Well it's finally happened. OxyContin maker Purdue Pharma filed for Chapter 11 bankruptcy on Sunday, finally succumbing to the weight of the thousands of lawsuits against the company from cities, counties, states, and individuals. Purdue and the family that owns it, the Sackler family, are credited with causing the opioid crisis by pushing OxyContin relentlessly over a number of years.
Purdue's board of directors approved the bankruptcy filing just days after reaching a tentative deal to settle the roughly 2,000 lawsuits against the company. Steve Miller, the chairman of Purdue's board of directors issued the following statement:
"This settlement framework avoids wasting hundreds of millions of dollars and years on protracted litigation, instead will provide billions of dollars and critical resources to communities across the country trying to cope with the opioid crisis."
As part of the settlement, Purdue would be restructured into a public benefit trust. The settlement will cost the company's owners, the Sackler family, about $10 billion. That works out to $3 billion from the family's personal fortune and the sale of their UK based drug company Mundipharma.
Purdue and the Sackler family have been accused by almost every U.S. state of downplaying how addictive its pain killer is while also exaggerating its benefits. The Sackler family has been blamed for causing the opioid crisis that takes 130 lives a day. They've been accused of encouraging doctors to push higher doses of OxyContin. Purdue and state attorneys general have been negotiating for months to settle the lawsuits. Failure to settle would have resulted in many months of lawsuits costing millions.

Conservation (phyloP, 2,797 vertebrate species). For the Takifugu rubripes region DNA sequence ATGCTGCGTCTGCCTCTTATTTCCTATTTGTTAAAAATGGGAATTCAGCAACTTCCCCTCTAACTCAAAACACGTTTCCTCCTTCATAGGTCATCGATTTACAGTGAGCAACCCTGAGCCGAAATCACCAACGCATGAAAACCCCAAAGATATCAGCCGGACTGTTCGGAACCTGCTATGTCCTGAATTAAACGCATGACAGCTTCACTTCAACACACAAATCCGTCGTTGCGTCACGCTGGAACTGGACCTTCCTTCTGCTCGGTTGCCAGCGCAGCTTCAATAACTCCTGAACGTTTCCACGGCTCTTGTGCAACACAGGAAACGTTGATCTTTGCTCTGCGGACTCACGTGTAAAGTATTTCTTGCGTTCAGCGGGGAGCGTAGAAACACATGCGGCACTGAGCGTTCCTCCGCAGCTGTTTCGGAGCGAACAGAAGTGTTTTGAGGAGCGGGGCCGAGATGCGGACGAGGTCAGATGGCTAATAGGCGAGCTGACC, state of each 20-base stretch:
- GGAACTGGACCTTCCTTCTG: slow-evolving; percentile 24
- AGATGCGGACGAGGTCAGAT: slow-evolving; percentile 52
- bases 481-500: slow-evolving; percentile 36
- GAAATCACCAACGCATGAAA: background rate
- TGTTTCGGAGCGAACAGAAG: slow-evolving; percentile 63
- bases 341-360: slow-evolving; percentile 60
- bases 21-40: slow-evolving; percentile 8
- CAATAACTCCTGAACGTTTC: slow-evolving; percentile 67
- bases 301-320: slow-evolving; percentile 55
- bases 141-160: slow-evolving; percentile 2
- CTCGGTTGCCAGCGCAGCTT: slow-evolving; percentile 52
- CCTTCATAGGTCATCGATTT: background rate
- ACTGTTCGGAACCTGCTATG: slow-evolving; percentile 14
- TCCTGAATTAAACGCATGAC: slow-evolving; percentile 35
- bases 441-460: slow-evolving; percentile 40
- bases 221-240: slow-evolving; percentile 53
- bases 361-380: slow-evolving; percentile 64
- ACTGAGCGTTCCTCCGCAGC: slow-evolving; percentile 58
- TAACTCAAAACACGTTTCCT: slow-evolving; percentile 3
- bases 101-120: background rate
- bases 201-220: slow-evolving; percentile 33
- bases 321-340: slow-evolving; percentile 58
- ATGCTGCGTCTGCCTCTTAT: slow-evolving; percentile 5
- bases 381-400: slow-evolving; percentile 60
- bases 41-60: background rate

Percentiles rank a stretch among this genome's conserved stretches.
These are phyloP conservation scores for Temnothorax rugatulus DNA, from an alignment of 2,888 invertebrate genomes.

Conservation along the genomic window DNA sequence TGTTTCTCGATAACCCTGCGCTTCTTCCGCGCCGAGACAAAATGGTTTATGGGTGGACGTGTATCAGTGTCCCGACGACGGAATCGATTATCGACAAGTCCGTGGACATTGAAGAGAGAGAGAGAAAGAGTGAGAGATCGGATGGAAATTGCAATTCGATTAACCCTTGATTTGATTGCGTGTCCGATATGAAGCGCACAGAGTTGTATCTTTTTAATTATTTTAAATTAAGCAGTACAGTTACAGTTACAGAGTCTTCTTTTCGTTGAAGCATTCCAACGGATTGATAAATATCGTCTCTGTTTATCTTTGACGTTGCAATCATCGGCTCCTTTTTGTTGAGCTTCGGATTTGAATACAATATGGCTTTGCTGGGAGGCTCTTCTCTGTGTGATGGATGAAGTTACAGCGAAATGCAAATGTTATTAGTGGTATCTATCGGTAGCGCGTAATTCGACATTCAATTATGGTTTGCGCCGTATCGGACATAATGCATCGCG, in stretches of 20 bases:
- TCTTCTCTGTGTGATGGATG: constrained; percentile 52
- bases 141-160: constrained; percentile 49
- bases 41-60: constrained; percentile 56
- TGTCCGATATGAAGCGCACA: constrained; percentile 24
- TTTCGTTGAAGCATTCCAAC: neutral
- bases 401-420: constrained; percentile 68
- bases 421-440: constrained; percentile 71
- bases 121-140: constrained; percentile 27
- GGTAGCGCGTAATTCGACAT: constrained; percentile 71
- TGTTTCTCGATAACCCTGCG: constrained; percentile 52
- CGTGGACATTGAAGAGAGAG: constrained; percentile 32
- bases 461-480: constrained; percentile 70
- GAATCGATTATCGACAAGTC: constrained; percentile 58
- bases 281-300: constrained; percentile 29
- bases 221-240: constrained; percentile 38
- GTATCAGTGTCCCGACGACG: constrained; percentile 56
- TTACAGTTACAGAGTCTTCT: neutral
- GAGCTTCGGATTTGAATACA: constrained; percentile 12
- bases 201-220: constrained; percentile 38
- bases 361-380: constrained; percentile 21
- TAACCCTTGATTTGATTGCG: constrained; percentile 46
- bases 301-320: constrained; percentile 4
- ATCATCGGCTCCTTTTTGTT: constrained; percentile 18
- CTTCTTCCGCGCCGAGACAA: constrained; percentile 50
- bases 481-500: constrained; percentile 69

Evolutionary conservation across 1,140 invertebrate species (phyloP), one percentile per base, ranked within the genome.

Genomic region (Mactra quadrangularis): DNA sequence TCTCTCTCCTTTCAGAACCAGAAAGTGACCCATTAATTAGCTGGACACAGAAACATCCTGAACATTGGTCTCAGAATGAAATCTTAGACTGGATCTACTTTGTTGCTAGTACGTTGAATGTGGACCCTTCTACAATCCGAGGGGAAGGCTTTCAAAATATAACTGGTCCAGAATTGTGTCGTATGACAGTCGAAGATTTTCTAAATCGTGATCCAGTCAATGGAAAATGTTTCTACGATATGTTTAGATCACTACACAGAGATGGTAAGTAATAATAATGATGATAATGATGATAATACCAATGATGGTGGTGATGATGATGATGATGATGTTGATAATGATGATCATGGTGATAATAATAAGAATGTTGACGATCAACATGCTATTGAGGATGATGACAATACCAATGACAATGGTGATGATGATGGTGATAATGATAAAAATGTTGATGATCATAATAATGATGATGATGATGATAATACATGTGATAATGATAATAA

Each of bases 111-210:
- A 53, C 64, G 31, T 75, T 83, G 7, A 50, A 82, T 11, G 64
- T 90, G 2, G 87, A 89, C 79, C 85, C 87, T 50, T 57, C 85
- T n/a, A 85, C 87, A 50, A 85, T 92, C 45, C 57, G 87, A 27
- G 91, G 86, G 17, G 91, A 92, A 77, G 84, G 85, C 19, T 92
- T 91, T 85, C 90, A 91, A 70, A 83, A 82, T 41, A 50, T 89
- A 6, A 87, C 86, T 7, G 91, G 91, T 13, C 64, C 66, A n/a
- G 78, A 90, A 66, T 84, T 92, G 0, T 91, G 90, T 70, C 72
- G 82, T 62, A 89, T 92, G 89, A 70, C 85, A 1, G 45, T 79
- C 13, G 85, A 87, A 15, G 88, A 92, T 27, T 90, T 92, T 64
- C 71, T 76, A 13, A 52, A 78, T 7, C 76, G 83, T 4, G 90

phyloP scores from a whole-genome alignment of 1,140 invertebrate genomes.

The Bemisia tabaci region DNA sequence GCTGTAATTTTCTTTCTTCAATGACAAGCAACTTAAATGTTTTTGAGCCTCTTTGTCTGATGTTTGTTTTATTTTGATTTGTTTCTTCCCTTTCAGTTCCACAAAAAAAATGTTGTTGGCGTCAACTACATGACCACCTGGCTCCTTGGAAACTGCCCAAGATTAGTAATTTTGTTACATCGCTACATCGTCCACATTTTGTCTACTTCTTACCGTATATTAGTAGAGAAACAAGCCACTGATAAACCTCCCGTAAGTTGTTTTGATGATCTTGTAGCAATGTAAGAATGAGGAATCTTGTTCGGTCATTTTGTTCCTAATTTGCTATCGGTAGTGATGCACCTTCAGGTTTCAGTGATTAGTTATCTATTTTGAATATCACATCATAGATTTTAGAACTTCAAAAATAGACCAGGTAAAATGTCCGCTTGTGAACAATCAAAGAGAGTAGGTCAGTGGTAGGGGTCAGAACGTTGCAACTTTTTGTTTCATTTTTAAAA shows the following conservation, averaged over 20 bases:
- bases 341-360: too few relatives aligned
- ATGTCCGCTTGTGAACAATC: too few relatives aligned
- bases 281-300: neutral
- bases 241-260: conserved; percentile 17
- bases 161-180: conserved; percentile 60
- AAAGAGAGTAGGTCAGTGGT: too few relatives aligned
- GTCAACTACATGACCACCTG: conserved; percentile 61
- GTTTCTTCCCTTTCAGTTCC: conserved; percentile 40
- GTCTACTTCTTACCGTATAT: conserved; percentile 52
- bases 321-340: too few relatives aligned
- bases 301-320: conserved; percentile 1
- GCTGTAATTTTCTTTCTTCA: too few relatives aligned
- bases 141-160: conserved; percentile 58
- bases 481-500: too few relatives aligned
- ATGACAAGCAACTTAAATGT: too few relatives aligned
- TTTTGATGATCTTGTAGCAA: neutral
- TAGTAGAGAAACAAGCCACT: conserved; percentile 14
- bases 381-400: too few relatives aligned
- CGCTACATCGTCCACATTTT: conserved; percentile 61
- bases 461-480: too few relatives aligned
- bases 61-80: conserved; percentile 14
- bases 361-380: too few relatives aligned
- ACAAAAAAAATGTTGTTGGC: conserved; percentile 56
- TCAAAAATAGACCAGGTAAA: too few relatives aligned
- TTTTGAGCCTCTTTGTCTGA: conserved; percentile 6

Legal documents in the case against Purdue show that the company repeatedly failed to let authorities know its painkillers were being abused. Instead, the Sackler family boasted about its sales. According to a Massachusetts court filing, Richard Sackler said at an event that: "the launch of OxyContin Tablets will be followed by a blizzard of prescriptions that will bury the competition. The prescription blizzard will be so deep, dense, and white."
In March, Purdue and the Sacklers settled a lawsuit in Oklahoma for $270 million. That lawsuit accused Purdue of misleading the public about OxyContin through its marketing. Purdue agreed to contribute $102.5 million to fund the creation of the National Center for Addiction Studies at Oklahoma State University.
From 1999 to 2017, 218,000 people in the United States died from overdoses related to prescription opioids including OxyContin. Purdue debuted the painkiller used to treat moderate to severe pain in 1996.